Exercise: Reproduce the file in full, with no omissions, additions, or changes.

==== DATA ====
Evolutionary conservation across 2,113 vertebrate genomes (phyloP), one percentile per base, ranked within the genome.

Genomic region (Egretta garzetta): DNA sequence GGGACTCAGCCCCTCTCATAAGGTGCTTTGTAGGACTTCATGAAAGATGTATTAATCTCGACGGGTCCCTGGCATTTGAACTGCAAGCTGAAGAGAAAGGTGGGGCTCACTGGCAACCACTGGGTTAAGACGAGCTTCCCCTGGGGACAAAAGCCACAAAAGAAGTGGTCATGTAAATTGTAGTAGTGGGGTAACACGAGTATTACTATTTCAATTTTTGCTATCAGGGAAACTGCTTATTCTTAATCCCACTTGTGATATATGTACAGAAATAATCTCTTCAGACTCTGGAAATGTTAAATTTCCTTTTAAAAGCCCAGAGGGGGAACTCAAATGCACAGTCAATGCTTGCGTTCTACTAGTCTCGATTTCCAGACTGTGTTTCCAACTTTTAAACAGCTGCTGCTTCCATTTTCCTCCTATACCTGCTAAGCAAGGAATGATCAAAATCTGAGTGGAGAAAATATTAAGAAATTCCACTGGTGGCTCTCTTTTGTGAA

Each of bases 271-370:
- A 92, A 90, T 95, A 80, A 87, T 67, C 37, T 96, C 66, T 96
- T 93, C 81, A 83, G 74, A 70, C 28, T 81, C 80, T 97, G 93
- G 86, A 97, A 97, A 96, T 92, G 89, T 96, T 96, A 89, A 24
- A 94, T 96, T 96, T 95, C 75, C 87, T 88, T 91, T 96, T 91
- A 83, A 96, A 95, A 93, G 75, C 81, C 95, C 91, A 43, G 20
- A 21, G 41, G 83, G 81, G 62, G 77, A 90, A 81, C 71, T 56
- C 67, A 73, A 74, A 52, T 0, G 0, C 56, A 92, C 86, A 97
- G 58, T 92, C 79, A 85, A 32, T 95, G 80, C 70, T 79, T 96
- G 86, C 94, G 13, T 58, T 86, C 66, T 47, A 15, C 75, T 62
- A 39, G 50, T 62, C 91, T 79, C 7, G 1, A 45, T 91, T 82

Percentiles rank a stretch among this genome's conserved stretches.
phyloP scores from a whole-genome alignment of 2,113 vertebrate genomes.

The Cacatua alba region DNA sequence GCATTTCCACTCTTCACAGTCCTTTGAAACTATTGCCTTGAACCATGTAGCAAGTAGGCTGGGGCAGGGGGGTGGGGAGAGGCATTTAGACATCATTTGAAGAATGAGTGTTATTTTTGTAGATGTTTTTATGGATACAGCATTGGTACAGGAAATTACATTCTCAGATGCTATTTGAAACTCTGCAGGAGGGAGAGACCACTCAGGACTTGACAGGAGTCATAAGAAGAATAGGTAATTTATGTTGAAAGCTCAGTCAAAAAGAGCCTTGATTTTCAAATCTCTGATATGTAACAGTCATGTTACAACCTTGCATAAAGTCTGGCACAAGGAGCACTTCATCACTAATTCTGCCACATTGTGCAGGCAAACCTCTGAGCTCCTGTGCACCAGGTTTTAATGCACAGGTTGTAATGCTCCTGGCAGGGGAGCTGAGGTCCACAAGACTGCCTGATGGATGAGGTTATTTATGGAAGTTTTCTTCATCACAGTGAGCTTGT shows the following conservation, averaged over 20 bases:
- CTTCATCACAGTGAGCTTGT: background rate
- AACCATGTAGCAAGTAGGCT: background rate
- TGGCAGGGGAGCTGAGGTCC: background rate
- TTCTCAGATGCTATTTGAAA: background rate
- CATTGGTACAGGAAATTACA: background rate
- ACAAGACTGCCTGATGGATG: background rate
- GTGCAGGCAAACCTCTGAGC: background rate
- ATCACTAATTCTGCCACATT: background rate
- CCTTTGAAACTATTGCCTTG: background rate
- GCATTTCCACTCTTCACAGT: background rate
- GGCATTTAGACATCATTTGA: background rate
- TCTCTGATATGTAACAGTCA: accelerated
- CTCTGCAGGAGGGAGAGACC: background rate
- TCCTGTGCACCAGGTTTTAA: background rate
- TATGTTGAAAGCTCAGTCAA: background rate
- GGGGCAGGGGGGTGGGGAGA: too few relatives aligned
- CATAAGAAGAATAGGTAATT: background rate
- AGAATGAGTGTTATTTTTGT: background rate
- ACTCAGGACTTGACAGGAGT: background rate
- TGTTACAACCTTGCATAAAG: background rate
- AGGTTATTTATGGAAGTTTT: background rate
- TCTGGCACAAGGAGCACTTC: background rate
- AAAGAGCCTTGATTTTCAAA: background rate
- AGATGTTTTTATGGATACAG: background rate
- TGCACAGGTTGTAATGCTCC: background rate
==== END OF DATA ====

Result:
Evolutionary conservation across 2,113 vertebrate genomes (phyloP), one percentile per base, ranked within the genome.

Genomic region (Egretta garzetta): DNA sequence GGGACTCAGCCCCTCTCATAAGGTGCTTTGTAGGACTTCATGAAAGATGTATTAATCTCGACGGGTCCCTGGCATTTGAACTGCAAGCTGAAGAGAAAGGTGGGGCTCACTGGCAACCACTGGGTTAAGACGAGCTTCCCCTGGGGACAAAAGCCACAAAAGAAGTGGTCATGTAAATTGTAGTAGTGGGGTAACACGAGTATTACTATTTCAATTTTTGCTATCAGGGAAACTGCTTATTCTTAATCCCACTTGTGATATATGTACAGAAATAATCTCTTCAGACTCTGGAAATGTTAAATTTCCTTTTAAAAGCCCAGAGGGGGAACTCAAATGCACAGTCAATGCTTGCGTTCTACTAGTCTCGATTTCCAGACTGTGTTTCCAACTTTTAAACAGCTGCTGCTTCCATTTTCCTCCTATACCTGCTAAGCAAGGAATGATCAAAATCTGAGTGGAGAAAATATTAAGAAATTCCACTGGTGGCTCTCTTTTGTGAA

Each of bases 271-370:
- A 92, A 90, T 95, A 80, A 87, T 67, C 37, T 96, C 66, T 96
- T 93, C 81, A 83, G 74, A 70, C 28, T 81, C 80, T 97, G 93
- G 86, A 97, A 97, A 96, T 92, G 89, T 96, T 96, A 89, A 24
- A 94, T 96, T 96, T 95, C 75, C 87, T 88, T 91, T 96, T 91
- A 83, A 96, A 95, A 93, G 75, C 81, C 95, C 91, A 43, G 20
- A 21, G 41, G 83, G 81, G 62, G 77, A 90, A 81, C 71, T 56
- C 67, A 73, A 74, A 52, T 0, G 0, C 56, A 92, C 86, A 97
- G 58, T 92, C 79, A 85, A 32, T 95, G 80, C 70, T 79, T 96
- G 86, C 94, G 13, T 58, T 86, C 66, T 47, A 15, C 75, T 62
- A 39, G 50, T 62, C 91, T 79, C 7, G 1, A 45, T 91, T 82

Percentiles rank a stretch among this genome's conserved stretches.
phyloP scores from a whole-genome alignment of 2,113 vertebrate genomes.

The Cacatua alba region DNA sequence GCATTTCCACTCTTCACAGTCCTTTGAAACTATTGCCTTGAACCATGTAGCAAGTAGGCTGGGGCAGGGGGGTGGGGAGAGGCATTTAGACATCATTTGAAGAATGAGTGTTATTTTTGTAGATGTTTTTATGGATACAGCATTGGTACAGGAAATTACATTCTCAGATGCTATTTGAAACTCTGCAGGAGGGAGAGACCACTCAGGACTTGACAGGAGTCATAAGAAGAATAGGTAATTTATGTTGAAAGCTCAGTCAAAAAGAGCCTTGATTTTCAAATCTCTGATATGTAACAGTCATGTTACAACCTTGCATAAAGTCTGGCACAAGGAGCACTTCATCACTAATTCTGCCACATTGTGCAGGCAAACCTCTGAGCTCCTGTGCACCAGGTTTTAATGCACAGGTTGTAATGCTCCTGGCAGGGGAGCTGAGGTCCACAAGACTGCCTGATGGATGAGGTTATTTATGGAAGTTTTCTTCATCACAGTGAGCTTGT shows the following conservation, averaged over 20 bases:
- CTTCATCACAGTGAGCTTGT: background rate
- AACCATGTAGCAAGTAGGCT: background rate
- TGGCAGGGGAGCTGAGGTCC: background rate
- TTCTCAGATGCTATTTGAAA: background rate
- CATTGGTACAGGAAATTACA: background rate
- ACAAGACTGCCTGATGGATG: background rate
- GTGCAGGCAAACCTCTGAGC: background rate
- ATCACTAATTCTGCCACATT: background rate
- CCTTTGAAACTATTGCCTTG: background rate
- GCATTTCCACTCTTCACAGT: background rate
- GGCATTTAGACATCATTTGA: background rate
- TCTCTGATATGTAACAGTCA: accelerated
- CTCTGCAGGAGGGAGAGACC: background rate
- TCCTGTGCACCAGGTTTTAA: background rate
- TATGTTGAAAGCTCAGTCAA: background rate
- GGGGCAGGGGGGTGGGGAGA: too few relatives aligned
- CATAAGAAGAATAGGTAATT: background rate
- AGAATGAGTGTTATTTTTGT: background rate
- ACTCAGGACTTGACAGGAGT: background rate
- TGTTACAACCTTGCATAAAG: background rate
- AGGTTATTTATGGAAGTTTT: background rate
- TCTGGCACAAGGAGCACTTC: background rate
- AAAGAGCCTTGATTTTCAAA: background rate
- AGATGTTTTTATGGATACAG: background rate
- TGCACAGGTTGTAATGCTCC: background rate